Born in Detroit, Fairbanks graduated from Michigan State University in 1955, following three years of football with the Spartans. That fall, he began the first of three years as head coach of Ishpeming High School in Michigan. In 1958, he accepted an assistant coaching position at Arizona State University in Tempe, spending four years there under former Spartan teammate Frank Kush before moving on for another four-year stint at the University of Houston under Bill Yeoman from 1962 to 1965. In 1966, he accepted an assistant coaching position at the University of Oklahoma in Norman.
Following the death of 37 year-old Sooner head coach Jim Mackenzie in April 1967, Fairbanks was promoted to head coach four days later at age 33. He had nearly left for another assistant position at Missouri under Dan Devine, but decided to stay in Norman when Mackenzie moved him to offensive coordinator after the 1966 season. Over the next six years, Fairbanks led Oklahoma to three Big Eight Conference titles, with 11–1 records in each of his final two seasons. Three months after his mid-contract departure to the New England Patriots of the NFL, Oklahoma was forced to forfeit nine games from the 1972 season after evidence of recruiting violations involving altered transcripts of student-athletes surfaced. Fairbanks denied any knowledge of this. The scandal under his watch made Sooners ineligible for bowl games or the national championship for two years after he left. After the probation ended, however, the Sooners, under his successor Barry Switzer, won consecutive national titles in 1974–75.
On January 26, 1973, Fairbanks was named head coach of the New England of the NFL. His first NFL draft that year included John Hannah, Sam Cunningham, Ray Hamilton and Darryl Stingley, the first of a solid run of drafts through Fairbanks’ tenure with the team. He went 5–9 in his first year in New England. The 1974 season was marred by a league-wide players’ strike during training camp and preseason, which actually helped the Patriots as Fairbanks and defensive coordinator Hank Bullough were installing a new system (today known as the Fairbanks-Bullough 3–4, or the 3–4 two-gap system). They got a lot done because so many players who were not part of the NFL Players’ Association, and eighteen first-year players made the roster. The Patriots stormed to a 6–1 start before other teams caught up with them and they finished 7–7.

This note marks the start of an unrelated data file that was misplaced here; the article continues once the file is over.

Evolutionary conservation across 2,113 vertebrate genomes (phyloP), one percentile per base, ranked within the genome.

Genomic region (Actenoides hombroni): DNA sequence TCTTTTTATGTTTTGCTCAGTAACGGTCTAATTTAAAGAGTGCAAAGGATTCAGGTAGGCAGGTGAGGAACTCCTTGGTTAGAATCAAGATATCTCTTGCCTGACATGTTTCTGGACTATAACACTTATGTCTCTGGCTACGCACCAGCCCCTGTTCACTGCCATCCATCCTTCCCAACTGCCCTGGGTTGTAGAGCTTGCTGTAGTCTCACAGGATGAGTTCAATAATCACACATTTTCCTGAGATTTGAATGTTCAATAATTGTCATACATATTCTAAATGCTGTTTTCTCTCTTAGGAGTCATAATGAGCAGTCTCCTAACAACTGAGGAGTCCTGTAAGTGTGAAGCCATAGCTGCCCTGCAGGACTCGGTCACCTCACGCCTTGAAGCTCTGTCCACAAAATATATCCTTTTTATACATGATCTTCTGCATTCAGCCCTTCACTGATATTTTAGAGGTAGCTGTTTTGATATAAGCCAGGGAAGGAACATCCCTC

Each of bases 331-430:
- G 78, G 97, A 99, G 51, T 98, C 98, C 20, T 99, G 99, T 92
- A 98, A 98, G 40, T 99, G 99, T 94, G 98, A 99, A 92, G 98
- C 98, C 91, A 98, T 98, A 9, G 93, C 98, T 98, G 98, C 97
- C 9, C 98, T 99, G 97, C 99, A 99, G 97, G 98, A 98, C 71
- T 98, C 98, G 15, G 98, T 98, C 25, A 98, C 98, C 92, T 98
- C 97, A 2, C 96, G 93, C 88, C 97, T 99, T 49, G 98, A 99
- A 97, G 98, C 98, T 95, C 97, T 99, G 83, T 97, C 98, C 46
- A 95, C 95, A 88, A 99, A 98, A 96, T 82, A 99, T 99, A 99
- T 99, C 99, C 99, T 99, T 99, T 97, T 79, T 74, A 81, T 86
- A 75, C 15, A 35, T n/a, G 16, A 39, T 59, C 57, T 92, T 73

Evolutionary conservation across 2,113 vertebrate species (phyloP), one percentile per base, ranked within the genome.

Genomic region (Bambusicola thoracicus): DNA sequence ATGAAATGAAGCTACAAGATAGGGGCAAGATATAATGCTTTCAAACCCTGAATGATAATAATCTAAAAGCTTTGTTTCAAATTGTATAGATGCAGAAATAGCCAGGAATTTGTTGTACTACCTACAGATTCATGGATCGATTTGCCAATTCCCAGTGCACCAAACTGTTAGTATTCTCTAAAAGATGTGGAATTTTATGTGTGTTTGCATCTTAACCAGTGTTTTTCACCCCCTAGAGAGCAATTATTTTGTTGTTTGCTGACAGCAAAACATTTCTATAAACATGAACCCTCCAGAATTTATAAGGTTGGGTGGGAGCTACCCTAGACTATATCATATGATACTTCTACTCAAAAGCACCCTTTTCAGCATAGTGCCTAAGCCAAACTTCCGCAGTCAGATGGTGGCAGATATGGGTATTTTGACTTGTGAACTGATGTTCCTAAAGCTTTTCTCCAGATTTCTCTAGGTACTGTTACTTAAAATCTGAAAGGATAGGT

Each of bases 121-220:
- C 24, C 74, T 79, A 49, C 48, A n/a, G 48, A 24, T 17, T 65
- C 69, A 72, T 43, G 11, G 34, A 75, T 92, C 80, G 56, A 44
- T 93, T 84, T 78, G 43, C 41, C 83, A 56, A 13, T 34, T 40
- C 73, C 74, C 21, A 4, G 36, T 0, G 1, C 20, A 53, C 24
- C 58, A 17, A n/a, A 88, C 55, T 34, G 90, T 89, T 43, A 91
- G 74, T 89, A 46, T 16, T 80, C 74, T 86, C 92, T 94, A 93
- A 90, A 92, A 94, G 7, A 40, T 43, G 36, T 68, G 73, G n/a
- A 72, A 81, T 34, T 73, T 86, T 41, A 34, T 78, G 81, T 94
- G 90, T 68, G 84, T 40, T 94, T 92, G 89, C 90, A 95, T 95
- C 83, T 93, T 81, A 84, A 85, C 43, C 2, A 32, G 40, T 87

Fairbanks then had a falling-out with quarterback Jim Plunkett, who was traded for important draft picks to San Francisco, and suffered when hardball negotiating tactics by Patriot ownership led to a team-wide player strike that cancelled a preseason game with the New York Jets. The team never recovered and fell to 3–11 in 1975, but Fairbanks planted an important seed for the future by drafting quarterback Steve Grogan, who saw his first serious game action later that year.
Fairbanks’ Patriots erupted to 11–3 in 1976, a reversal of the 3–11 mark from the year before, and took on the 13–1 Oakland Raiders in the first round of the NFL playoffs. New England entered the fourth quarter with a 21–10 lead, but a controversial roughing-the-passer call on defensive end Ray Hamilton by referee Ben Dreith wiped out a late incompletion by the Raiders and Raider quarterback Ken Stabler’s dive into the endzone with eight seconds left gave Oakland a 24-21 comeback victory. Although Dreith insisted after the game that he had to call the penalty because he saw Hamilton hit Stabler on the head, replays showed that “Sugar Bear” had made no illegal contact. The call was condemned for years thereafter, and remained a bitter memory for the Patriots as the Raiders went on to win Super Bowl XI.